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Shavua Tov: It’s Too Soon

A great miracle happened here. Mask mandates have been removed from most areas of life, and everyone is dancing in the streets. Our hard fought freedoms – severely curtailed by the most menacing piece of cloth in human history – have been restored. The pandemic is over! Huzzah!!

OK, sorry, I was being sarcastic. It’s sooooo not over. Over 1000 Americans are still dying every day. Case counts are somewhat low but appear to be leveling off and even increasing in some areas. Yes, we are moving into a new phase: most Americans are vaccinated, natural immunity is helping, effective treatments for COVID are available and becoming more easy to obtain and administer. The Omicron B.A.1 variant and its drunk uncle, B.A.2, are far more transmissible than Delta but appear to be far less lethal. The pandemic is slowly becoming endemic. On the other hand, herd immunity is now seen as unobtainable, the global vaccination rate is slow enough to produces countless more variants, and we are seeing quite a few reinfections. For this reason, the CDC “strongly recommends” wearing masks indoors and in large crowds, but no longer calls for mandates.

Lots of people are still wearing masks, at least here in my neck of L.A. Most people at my congregation and at Trader Joe’s are wearing them. Yet, I am also witnessing many instances of people not wearing masks at social gatherings and other events, and lots of maskless people on Capitol Hill. It is difficult to know how to proceed in the face of enormous social pressure to declare the pandemic over.

Just the other day, I watched the livestream of an indoor event. On the dais were two people known to me and each other. One is bravely battling cancer and was wearing a mask. The one sitting right next to them for some time was not wearing one. Did the latter know of the former’s diagnosis? Should they have erred on the side of caution? Should we?

How do we know that the person next to us indoors, or standing in line in front of us, is not in a high risk health category in which their immunity wanes quickly after vaccination? If we find ourselves in this category, it’s easy to know what to do: we mask up, maybe even an N-95 or KN-95 to compensate for maskless others. If we are not in this category, we have to factor into our decision-making the probability we will be near someone whom we can infect. One of the insidious things about these new variants is that most people who contract COVID may never find out they have it. For some time it may remain necessary to behave on the assumption we have COVID and don’t know it, and mask up while indoors or while in somebody else’s household.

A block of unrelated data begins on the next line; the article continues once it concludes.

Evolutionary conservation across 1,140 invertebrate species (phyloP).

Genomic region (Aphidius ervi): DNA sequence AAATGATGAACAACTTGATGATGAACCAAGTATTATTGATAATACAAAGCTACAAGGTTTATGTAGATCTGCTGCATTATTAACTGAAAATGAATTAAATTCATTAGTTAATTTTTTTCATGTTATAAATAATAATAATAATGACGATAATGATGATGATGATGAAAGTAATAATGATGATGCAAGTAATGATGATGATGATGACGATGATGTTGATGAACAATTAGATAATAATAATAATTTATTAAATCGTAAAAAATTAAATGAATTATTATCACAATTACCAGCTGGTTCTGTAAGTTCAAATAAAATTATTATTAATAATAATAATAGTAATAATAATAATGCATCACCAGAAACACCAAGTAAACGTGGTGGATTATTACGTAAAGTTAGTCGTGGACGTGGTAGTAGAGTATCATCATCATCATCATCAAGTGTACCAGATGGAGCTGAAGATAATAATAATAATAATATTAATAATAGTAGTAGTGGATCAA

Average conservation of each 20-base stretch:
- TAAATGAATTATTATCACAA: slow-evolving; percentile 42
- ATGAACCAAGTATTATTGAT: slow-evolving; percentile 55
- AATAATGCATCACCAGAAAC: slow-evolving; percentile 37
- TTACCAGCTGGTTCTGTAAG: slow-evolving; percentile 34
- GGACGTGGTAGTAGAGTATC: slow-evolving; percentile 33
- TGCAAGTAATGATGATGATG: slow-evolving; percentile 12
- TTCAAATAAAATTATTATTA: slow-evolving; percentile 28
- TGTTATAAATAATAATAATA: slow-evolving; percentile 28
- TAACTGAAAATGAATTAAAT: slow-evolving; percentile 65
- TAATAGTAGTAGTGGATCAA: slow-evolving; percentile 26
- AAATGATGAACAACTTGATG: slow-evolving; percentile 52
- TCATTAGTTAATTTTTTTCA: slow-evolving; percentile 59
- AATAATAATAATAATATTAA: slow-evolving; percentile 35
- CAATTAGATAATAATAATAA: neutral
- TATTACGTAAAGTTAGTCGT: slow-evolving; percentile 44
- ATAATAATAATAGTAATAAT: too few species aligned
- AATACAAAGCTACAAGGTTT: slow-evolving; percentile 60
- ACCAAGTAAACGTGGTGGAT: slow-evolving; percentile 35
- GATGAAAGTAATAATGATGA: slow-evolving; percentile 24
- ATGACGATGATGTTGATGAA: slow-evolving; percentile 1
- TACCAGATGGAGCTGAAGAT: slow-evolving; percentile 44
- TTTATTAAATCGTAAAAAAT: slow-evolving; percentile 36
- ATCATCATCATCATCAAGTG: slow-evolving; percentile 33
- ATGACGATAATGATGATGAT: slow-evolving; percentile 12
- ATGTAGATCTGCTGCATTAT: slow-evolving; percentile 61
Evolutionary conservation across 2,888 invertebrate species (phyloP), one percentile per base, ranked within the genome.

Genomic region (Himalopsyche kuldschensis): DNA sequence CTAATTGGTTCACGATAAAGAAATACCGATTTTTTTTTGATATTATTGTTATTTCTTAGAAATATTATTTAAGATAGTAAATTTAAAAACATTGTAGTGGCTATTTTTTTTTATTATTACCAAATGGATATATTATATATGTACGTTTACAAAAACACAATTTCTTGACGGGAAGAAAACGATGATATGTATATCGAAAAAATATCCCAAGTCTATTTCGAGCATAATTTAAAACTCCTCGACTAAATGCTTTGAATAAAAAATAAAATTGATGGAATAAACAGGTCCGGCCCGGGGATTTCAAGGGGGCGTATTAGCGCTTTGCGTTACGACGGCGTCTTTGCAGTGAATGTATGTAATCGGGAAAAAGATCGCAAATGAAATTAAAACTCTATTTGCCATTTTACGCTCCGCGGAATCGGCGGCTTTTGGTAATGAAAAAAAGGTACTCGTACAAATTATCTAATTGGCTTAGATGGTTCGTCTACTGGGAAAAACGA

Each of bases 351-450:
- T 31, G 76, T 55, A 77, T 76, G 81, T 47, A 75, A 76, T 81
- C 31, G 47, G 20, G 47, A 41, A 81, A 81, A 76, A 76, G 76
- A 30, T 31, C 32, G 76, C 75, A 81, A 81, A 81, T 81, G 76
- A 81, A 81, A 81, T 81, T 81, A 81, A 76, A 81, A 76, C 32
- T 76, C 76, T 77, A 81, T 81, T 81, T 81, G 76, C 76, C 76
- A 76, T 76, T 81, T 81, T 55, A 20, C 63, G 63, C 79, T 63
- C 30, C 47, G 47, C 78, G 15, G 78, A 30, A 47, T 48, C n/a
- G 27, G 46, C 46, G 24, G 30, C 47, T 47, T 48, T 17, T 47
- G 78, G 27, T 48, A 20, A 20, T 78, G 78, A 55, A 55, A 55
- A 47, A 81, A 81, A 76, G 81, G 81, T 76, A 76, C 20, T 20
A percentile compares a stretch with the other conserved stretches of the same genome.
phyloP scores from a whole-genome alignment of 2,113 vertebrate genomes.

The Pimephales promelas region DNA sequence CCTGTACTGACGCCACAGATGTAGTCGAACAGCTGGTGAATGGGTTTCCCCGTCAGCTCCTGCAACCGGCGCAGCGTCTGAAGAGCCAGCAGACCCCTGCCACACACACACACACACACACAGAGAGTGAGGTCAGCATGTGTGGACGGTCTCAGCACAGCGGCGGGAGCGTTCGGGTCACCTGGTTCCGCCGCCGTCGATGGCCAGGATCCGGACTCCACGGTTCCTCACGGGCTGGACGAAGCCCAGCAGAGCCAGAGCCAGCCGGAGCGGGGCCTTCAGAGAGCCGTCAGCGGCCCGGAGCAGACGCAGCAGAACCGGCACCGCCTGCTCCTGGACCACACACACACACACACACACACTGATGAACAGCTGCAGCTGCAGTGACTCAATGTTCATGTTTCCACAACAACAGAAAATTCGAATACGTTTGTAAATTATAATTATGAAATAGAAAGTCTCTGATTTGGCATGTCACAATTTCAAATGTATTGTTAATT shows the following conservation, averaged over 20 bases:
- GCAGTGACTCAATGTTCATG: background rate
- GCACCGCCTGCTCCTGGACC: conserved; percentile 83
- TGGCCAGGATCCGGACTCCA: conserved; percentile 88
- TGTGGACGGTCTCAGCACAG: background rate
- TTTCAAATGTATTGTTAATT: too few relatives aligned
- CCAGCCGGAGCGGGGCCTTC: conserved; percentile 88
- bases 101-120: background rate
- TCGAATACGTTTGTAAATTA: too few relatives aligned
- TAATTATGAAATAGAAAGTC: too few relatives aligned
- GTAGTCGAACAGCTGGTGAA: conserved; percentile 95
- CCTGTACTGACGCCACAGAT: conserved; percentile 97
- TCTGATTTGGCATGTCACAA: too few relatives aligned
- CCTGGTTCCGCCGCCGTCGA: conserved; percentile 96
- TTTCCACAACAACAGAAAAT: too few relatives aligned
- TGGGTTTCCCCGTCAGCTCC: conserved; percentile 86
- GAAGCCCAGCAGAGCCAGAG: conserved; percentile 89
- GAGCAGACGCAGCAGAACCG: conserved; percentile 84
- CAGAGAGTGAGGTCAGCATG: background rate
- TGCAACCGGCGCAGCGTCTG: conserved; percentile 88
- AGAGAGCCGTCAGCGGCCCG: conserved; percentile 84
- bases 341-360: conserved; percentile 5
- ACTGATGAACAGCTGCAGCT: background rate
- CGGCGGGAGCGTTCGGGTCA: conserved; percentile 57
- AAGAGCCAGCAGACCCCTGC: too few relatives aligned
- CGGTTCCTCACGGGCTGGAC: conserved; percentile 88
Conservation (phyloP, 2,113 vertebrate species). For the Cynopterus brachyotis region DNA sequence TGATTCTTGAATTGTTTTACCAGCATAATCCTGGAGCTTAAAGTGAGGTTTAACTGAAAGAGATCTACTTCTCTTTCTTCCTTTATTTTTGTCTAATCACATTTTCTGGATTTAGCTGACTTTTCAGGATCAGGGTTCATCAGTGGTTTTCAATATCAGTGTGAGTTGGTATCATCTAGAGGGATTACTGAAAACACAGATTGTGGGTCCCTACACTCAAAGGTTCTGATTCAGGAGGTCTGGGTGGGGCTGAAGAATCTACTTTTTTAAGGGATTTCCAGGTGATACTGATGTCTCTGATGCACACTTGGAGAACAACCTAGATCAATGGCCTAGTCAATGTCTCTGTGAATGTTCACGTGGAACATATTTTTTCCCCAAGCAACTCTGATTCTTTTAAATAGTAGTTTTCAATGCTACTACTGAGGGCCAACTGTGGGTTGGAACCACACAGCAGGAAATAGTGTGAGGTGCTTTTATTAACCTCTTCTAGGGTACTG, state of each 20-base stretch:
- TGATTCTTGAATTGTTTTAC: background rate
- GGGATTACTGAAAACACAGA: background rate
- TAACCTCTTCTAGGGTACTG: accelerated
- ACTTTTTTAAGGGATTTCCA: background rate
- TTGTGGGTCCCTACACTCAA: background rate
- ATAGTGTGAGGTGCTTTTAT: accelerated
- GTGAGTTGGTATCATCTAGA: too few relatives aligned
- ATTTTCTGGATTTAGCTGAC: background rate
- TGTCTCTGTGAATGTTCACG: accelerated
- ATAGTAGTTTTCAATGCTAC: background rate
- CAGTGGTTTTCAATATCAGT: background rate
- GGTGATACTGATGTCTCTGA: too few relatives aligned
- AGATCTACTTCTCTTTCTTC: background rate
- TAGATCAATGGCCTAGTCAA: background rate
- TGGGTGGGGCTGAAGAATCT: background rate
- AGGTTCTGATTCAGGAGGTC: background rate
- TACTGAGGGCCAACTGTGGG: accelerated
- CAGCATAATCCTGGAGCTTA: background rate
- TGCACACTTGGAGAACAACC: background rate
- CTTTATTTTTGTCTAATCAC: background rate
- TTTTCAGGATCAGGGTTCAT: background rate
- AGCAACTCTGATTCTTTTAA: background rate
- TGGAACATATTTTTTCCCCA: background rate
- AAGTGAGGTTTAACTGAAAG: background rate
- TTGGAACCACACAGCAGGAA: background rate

Too many of us confuse “can” with “should.” Certainly we can remove our masks in most places, but that doesn’t mean we should. This is the essence of “l’fanim mishurat hadin,” an important rabbinic principle of going “above and beyond” the requirements of law. So important is this principle that some of our Sages attribute the destruction of the 2nd Holy Temple to our failure to do this. If one follows only the letter of the law and not its spirit, then one is not an ethically self-actualized individual. And in a pandemic, the failure to go above and beyond remains potentially deadly.

I do admit that I am getting a bit more relaxed. Some of us, including myself, did not wear masks while rehearsing our Purim spiel , which was fine since there were fewer than ten of us and we were mostly spread out. I didn’t wear a mask while with one or two young-ish adults at a time in their office. I didn’t wear a mask last Shabbat while leading most of services.

But I did wear one during the Torah service, when I came within 6 feet of several individuals certainly or likely to be in a high risk health category. I still wear one to Trader Joes and in the main office of my synagogue as well as in person meetings. At my father’s significant birthday celebration, we are permitting only vaccinated individuals who are required to wear masks except the moments they are eating or drinking. And I still check that NY Times “Tracking the Coronavirus” page on a daily basis.

Pirkei Avot lists 48 virtues by which true spiritual ownership of Torah, or our rich heritage, is obtained. One of them is “acceptance of suffering.” It’s been a tough two years, and many of us are suffering – some more than others. Would it make us suffer much at all – assuming one has no respiratory issues – to put a piece of cloth over our mouths when appropriate for a little while longer, if it means saving one or more lives?

The answer is above and beyond obvious. Shavua Tov.


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